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January 7, 2021
☕ Welp, the stronger your coffee, the better, this morning... Now onto the tech news!
Samsung Neo QLED TV

Samsung’s First Look event was yesterday (replay here), and in its lineup were its high-end 2021 TVs, updates, and a bunch of new ideas including fitness tracking.

What we saw — Neo QLEDs:

  • Samsung showed off its high-end or top-tier 2021 8K and 4K HDR TVs, switching its backlighting to Mini-LED technology, under the new brand Neo QLED.
  • That aims to mimic OLED TVs with better contrast and overall picture quality, and it’s what we’ve seen from TCL and LG already, which did offer definite improvements in overall quality. 
  • Samsung didn’t give out exact details around dimming zones and LEDs, yet, nor pricing and availability, but did mention a 12-bit, 4,096-step luminance.
  • The Neo QLED TVs with Mini-LED backlighting will include two 8K models (QN900A and the QN800A), and three 4K TVs (QN95A, QN90A, and QN85A), and all have HDMI 2.1 functionality like 4K at 120Hz, eARC, VRR, and so on.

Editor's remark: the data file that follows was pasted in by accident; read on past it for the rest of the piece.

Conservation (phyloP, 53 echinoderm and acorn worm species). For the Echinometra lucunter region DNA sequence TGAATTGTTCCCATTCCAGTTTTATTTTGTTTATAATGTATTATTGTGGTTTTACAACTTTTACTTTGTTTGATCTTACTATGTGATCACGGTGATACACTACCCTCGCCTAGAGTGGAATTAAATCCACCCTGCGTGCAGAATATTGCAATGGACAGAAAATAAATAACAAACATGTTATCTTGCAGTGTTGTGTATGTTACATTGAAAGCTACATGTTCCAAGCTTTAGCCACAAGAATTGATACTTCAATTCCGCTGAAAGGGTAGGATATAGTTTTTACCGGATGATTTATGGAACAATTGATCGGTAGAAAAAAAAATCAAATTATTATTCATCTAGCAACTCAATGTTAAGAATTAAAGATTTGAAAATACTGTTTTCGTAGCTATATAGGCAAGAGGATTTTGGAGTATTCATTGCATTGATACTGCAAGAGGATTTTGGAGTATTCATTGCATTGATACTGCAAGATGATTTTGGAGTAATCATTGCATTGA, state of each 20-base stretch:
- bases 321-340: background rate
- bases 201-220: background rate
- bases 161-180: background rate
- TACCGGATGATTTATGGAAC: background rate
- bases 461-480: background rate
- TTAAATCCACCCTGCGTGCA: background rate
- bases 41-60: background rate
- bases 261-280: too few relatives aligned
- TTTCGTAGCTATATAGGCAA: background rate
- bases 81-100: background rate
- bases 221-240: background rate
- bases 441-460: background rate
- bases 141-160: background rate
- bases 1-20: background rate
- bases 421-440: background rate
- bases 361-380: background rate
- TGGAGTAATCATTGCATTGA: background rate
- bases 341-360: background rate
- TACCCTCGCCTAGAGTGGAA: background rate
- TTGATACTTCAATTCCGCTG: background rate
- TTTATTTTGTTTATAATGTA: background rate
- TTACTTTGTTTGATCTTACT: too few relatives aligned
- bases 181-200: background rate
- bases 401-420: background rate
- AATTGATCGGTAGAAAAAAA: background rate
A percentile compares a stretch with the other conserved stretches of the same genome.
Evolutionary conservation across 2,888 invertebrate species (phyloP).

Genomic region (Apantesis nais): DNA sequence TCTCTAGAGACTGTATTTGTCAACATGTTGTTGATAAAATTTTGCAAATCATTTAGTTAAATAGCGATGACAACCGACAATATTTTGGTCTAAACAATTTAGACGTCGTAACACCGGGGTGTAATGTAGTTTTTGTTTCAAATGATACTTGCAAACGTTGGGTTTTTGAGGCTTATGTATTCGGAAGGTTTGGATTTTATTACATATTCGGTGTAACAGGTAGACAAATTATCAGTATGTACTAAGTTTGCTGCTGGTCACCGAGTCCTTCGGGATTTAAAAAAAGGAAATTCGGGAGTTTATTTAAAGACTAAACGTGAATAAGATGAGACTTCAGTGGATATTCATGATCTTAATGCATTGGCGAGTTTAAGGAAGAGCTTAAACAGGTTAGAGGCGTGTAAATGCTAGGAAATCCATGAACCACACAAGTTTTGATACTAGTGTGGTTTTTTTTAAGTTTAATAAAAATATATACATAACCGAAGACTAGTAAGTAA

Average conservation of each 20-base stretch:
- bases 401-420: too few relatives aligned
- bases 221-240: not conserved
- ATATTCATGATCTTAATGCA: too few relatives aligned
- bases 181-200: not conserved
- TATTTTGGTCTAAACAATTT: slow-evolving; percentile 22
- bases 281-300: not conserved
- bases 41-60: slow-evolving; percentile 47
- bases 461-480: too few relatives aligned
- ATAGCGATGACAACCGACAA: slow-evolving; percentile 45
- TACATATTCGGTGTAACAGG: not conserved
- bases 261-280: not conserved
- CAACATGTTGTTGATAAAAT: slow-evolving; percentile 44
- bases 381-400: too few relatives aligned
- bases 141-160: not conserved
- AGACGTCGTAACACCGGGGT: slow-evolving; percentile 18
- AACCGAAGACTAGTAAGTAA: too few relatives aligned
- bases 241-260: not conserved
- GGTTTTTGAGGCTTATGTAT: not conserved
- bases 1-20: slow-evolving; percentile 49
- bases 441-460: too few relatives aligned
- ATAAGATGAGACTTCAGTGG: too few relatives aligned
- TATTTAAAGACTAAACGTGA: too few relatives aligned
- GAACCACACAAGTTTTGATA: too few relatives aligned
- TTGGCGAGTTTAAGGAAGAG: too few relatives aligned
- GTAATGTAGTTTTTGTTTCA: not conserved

• There’s also “Object Tracking Sound” which aims to mimic where action is happening on the TV and moving the sound with it, with additional speaker drivers in the TV and built-in mic to analyze acoustics
  • Other features too, including better upscaling, gaming modes for wider-aspect ratios, and multi-view, which lets you watch up to four different inputs at once, perfect for people who like watching multiple sporting events at once for example.
  • One more fun thing: the TV remote will be solar-powered and will charge from any light source, meaning no more batteries.
  • How much? When? No detail yet.
  • Does the continuing lack of Dolby Vision matter for consumers or just more hardcore enthusiasts? (For what it’s worth, Samsung processes Dolby Vision content to HDR10.)
  • One more new idea too: a phone app for calibrating your TV is coming.

Smart Trainer:

  • Not letting Peloton and Apple and so on win the home fitness battle, Samsung’s latest TVs can work with a camera to offer interactive fitness. 
  • The TVs can track workout reps and form via a USB-connected camera, and sync with Galaxy phones and Galaxy watches, too. 
  • Quote: “…the new Smart Trainer feature tracks and analyzes posture in real time, just like a personal trainer. During and post-workout, Smart Trainer provides feedback on form, helps you count your reps, and estimates calories burned. With video and interactive training via Bixby-enabled voice control, Samsung Health Smart Trainer elevates and personalizes the home workout experience.